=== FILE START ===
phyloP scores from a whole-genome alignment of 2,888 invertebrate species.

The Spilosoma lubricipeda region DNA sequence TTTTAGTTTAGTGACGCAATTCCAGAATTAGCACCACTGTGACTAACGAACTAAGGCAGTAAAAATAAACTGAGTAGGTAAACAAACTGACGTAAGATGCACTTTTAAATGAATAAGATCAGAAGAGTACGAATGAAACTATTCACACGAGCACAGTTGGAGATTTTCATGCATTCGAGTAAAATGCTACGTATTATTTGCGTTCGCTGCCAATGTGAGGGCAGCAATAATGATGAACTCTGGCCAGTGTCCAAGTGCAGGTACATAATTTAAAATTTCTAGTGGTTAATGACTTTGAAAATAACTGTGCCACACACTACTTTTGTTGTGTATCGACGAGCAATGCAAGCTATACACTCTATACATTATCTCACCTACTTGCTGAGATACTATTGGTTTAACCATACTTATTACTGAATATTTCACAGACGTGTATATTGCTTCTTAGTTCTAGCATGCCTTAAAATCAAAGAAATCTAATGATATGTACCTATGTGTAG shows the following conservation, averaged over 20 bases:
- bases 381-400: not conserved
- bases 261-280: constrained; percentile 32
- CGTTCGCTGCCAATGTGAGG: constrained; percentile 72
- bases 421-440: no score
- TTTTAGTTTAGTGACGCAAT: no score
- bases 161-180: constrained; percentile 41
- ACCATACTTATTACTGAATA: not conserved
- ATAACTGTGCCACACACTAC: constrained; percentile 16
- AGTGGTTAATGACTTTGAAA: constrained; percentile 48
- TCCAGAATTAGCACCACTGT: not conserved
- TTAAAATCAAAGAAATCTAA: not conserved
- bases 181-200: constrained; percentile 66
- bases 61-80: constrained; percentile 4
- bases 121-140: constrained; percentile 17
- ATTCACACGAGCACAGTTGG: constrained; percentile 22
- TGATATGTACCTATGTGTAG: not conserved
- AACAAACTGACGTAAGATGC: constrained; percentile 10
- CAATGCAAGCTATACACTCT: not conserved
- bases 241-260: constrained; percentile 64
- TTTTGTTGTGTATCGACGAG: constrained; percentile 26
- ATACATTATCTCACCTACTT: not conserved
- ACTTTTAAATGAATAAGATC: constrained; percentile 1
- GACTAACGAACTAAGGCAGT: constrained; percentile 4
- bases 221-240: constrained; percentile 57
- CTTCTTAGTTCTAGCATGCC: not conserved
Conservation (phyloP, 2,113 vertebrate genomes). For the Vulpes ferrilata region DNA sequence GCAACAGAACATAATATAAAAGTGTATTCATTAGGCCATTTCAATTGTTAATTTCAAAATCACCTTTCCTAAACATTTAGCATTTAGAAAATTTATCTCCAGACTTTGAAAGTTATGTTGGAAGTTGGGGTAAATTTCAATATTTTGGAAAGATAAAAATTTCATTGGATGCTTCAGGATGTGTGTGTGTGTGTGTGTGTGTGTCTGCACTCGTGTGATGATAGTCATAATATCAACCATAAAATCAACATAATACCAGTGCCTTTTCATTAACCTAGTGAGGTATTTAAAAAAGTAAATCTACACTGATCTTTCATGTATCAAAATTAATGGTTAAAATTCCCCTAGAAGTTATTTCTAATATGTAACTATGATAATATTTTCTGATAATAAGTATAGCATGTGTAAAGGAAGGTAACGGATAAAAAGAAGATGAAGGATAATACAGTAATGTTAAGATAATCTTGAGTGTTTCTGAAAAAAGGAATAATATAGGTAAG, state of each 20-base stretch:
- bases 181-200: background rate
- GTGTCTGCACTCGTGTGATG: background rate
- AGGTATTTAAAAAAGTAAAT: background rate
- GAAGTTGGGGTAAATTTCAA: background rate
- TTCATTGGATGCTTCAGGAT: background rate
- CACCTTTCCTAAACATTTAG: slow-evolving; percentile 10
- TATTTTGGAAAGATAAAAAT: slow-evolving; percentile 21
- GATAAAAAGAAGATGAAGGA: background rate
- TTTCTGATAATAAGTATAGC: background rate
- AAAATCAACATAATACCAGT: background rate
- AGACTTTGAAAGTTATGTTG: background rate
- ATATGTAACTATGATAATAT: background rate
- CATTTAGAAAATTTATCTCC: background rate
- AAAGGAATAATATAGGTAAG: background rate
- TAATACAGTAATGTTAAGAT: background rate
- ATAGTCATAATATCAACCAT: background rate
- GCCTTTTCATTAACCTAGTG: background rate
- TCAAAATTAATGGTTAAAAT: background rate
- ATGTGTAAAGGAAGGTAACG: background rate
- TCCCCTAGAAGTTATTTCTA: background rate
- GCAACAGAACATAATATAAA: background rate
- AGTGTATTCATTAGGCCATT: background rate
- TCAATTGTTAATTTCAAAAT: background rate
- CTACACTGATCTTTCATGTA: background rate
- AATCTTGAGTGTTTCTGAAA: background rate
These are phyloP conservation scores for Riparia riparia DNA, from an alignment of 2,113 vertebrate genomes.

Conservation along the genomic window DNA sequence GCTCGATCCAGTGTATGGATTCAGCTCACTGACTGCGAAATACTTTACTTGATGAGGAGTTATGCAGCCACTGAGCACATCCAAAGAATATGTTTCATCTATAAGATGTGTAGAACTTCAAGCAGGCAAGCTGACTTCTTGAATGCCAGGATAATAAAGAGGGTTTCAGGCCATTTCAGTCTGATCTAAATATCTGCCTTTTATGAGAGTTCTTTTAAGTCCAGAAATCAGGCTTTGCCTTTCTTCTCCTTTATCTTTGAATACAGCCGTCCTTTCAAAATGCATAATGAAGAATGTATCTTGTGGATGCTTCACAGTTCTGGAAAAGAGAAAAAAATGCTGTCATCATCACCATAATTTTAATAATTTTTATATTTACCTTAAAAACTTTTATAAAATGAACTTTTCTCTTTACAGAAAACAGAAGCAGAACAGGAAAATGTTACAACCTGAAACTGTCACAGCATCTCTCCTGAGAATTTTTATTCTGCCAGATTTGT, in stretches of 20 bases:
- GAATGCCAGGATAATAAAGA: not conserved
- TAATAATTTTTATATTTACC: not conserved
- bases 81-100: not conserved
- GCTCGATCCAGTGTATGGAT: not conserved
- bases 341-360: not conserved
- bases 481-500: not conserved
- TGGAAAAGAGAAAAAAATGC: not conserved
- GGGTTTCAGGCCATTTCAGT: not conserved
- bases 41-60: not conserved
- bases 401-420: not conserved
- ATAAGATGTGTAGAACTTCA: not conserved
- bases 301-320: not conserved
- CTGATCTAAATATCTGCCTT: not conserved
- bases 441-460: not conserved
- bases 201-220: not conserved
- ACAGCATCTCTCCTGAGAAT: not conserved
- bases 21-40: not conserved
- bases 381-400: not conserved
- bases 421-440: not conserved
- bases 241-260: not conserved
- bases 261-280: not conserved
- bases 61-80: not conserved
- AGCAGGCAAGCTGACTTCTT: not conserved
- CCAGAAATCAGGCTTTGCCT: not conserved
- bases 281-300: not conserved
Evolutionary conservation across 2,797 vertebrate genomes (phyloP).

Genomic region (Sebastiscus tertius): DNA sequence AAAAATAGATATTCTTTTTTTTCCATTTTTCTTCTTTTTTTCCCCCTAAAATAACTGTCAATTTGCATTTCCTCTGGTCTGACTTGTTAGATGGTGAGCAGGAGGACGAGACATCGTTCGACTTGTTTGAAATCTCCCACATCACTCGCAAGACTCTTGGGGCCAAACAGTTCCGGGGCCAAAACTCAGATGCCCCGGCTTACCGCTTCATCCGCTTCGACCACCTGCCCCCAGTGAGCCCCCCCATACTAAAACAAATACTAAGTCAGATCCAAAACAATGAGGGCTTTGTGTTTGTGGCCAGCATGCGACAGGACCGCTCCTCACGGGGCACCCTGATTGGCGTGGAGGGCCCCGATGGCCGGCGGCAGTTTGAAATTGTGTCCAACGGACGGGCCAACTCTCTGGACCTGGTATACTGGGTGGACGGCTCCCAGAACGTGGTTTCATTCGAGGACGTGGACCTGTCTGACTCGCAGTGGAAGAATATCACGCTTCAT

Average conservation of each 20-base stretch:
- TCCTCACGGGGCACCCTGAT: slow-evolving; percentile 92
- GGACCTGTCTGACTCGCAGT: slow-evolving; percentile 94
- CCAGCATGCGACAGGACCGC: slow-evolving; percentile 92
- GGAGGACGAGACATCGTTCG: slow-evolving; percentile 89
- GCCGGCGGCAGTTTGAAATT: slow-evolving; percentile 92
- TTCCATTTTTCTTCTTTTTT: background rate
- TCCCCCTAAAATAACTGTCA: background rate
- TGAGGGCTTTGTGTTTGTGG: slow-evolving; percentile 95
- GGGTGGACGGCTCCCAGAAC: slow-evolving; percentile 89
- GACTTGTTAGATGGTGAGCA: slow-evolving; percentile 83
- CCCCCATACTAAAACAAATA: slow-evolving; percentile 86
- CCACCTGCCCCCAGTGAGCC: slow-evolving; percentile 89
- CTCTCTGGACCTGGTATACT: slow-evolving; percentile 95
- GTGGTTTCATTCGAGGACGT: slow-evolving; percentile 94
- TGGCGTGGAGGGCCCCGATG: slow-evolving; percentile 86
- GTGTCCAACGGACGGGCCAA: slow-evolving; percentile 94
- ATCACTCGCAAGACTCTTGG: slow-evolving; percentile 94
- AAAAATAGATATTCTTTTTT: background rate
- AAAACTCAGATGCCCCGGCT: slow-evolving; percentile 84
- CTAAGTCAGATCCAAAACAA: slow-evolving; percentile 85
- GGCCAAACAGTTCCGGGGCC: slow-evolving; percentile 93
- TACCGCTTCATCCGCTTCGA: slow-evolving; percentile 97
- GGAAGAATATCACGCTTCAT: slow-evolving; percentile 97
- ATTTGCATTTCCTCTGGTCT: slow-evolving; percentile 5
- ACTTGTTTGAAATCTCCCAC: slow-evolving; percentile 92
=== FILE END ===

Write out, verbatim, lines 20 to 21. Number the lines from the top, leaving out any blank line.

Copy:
- CAATGCAAGCTATACACTCT: not conserved
- bases 241-260: constrained; percentile 64